What kind of paper do you use for paper flowers?
65-80 lb good-quality cardstock in your choice of colors works well! We used 8.5″ x 11″ paper, but you can also work with 12″ x 12″ paper.
How much does a flower backdrop cost?
I’ve seen companies renting a similar paper flowers backdrop for more than $1,000! We estimate that each panel cost us about $15, so you can make the paper flower wall to fit your budget!
How do you put backdrop on fake flowers?
To attach faux flowers to a solid backdrop, you could use a hot glue gun or strong adhesive strips on the back center of the flower. For a fabric background, I’d stick to a hot glue gun if the cloth is not intended for future use. I don’t really recommend trying to stick fake flowers to nice curtains or cloth you don’t own. That’s when I recommend that you build a simple frame using my tutorial and hang the backdrop accordingly.
How do you make a homemade flower backdrop?
If you want to make a decorated fabric backdrop, many of my tutorial’s steps will still help. If you’re making the cloth backing, choose a neutral color so your flowers will not clash. Then, test some adhesives to make sure they will hold the weight of your heaviest flowers. Finally, attach the flowers to the fabric, but I suggest going for a less dense style to keep the papercraft decorations from rubbing against each other as the curtains sway.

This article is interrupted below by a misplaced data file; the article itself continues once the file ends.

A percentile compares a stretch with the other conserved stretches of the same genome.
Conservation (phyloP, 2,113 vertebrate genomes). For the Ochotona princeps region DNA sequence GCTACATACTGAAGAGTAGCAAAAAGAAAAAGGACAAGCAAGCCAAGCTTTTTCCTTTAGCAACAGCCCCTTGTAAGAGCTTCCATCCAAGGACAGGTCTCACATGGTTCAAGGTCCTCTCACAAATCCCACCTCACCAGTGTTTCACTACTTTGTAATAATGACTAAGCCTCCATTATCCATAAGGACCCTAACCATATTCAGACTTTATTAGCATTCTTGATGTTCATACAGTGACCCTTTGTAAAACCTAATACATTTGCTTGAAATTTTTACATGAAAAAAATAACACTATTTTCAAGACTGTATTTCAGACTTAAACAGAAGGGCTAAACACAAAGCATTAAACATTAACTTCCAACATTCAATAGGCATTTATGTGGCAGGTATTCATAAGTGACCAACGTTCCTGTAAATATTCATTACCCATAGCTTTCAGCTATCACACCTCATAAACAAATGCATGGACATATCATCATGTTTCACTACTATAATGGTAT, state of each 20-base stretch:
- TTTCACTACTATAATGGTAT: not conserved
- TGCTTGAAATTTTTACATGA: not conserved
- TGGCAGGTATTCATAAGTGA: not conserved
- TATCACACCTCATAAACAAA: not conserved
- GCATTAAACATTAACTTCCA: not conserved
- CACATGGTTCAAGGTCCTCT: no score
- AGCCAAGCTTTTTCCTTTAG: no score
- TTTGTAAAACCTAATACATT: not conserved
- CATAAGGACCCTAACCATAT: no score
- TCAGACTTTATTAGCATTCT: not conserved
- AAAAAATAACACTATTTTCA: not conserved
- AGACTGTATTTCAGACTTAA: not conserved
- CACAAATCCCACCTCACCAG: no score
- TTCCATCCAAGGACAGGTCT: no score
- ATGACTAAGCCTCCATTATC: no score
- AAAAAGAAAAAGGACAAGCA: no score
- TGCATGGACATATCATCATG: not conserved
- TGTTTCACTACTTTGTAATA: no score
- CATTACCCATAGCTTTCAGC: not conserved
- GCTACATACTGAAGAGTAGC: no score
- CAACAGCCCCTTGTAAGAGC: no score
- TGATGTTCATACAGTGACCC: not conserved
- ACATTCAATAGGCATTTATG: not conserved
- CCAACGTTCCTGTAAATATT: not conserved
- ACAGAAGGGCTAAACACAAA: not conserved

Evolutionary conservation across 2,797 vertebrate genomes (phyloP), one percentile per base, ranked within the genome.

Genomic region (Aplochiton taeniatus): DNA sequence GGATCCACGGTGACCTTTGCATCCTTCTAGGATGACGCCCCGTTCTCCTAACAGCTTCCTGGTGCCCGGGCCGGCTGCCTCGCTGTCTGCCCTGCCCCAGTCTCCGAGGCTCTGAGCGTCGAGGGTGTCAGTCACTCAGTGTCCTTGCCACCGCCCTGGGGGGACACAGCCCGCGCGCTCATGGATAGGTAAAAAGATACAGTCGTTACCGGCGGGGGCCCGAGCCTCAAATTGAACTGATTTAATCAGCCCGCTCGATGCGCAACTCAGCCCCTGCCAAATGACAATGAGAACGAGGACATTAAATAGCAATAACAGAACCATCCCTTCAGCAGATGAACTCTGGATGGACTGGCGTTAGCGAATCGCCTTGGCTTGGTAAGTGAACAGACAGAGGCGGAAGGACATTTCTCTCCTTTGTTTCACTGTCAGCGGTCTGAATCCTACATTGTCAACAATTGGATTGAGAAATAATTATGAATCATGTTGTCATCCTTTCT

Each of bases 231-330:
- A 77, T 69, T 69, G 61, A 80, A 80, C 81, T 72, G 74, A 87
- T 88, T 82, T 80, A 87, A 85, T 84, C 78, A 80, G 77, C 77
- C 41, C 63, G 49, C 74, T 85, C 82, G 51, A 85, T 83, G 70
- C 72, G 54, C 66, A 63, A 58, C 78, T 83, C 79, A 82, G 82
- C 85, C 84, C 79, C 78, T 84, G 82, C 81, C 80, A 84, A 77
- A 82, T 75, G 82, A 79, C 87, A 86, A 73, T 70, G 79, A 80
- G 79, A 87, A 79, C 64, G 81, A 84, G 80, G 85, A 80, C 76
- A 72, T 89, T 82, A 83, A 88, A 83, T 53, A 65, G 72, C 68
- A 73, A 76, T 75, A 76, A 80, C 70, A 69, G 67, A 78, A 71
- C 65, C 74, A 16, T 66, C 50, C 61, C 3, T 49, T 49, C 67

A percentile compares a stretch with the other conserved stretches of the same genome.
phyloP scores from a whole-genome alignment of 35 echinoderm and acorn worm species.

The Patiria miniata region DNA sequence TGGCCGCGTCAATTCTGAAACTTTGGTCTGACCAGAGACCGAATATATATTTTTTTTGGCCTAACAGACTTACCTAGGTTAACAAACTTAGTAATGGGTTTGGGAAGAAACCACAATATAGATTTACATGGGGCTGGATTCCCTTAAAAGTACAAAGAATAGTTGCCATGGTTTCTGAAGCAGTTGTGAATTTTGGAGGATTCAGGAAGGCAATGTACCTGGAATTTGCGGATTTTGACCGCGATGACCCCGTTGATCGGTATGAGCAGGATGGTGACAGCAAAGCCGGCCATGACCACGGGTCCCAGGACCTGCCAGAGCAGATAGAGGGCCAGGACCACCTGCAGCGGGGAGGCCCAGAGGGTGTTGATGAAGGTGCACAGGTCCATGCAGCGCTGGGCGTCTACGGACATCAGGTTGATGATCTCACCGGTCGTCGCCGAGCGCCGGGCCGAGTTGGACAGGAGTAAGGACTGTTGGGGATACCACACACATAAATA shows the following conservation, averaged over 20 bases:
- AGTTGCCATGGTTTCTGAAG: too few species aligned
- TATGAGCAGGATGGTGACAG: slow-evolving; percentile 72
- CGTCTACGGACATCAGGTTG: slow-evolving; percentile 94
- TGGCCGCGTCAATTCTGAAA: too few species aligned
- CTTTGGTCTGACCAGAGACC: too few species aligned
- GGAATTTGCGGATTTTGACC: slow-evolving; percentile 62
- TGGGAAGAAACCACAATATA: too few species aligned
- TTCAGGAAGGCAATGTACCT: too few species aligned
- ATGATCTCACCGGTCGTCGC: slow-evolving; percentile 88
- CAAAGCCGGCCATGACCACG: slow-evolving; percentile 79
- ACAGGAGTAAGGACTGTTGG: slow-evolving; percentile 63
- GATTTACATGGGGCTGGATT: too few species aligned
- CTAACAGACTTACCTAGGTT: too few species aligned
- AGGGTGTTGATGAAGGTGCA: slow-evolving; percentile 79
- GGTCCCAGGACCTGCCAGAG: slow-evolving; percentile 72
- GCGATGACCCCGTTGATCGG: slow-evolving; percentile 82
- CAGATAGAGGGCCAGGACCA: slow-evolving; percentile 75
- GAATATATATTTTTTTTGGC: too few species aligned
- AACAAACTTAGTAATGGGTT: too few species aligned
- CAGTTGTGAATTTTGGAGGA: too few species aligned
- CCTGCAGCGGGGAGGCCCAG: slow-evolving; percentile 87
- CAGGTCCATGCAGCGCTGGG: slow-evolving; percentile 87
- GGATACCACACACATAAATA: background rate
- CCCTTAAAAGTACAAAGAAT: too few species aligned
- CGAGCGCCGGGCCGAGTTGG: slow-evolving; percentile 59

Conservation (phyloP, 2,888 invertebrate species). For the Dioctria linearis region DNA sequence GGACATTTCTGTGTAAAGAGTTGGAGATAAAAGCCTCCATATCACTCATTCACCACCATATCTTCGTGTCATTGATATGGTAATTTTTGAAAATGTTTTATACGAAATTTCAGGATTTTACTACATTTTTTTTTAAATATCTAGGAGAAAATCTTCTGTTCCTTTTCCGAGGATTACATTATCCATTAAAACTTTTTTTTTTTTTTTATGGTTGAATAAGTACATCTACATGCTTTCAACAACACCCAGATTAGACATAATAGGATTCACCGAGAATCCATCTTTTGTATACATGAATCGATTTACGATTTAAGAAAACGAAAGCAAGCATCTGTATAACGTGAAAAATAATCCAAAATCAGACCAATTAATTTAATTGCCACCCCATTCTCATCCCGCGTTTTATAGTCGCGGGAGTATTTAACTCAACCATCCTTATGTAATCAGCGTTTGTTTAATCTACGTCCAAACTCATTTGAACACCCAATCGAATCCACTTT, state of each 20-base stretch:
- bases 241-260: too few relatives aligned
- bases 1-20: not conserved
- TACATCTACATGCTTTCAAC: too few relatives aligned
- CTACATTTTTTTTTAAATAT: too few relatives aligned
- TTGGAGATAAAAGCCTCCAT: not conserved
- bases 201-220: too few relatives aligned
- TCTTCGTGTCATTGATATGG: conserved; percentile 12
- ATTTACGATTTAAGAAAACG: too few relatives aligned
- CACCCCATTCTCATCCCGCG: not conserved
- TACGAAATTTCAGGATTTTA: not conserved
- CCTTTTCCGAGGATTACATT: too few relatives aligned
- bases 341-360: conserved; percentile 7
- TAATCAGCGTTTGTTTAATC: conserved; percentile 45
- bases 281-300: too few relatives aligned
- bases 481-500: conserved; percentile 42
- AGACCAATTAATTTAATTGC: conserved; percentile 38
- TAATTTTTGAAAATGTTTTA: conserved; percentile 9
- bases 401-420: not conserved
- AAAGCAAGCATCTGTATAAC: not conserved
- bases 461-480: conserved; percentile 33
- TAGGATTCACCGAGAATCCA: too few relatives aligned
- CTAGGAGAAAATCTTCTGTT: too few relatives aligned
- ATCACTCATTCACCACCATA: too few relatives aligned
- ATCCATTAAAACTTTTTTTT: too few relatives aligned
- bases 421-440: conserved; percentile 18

How do you make a flower wall?
There are many ways to make a photo backdrop for baby showers, bridal shower, birthday party, prom, wedding, or other special event, but I believe my tutorial is is easiest, most straight-forward way to go. I’ll show you how to prepare the free SVG files, tips for cutting the flowers fast, and how to hang them all up together no matter your location.
How do you make giant paper flowers?
Just like how you make a small paper flower, just bigger! Cutting large flower pieces out of cardstock by hand is tiring, so I definitely recommend using your Cricut.
How do you make a DIY backdrop stand?
Check out my full DIY Backdrop Stand tutorial at jennifermaker.com/diy-backdrop-stand
Get my instant download digital files for my free paper flower backdrop designs!
I’d love to see your paper flower backdrop projects and how you’re celebrating with them! If you make a flower backdrop, please share a photo in our Facebook group, email it to me at email@example.com, or tag me on social media with #jennifermaker.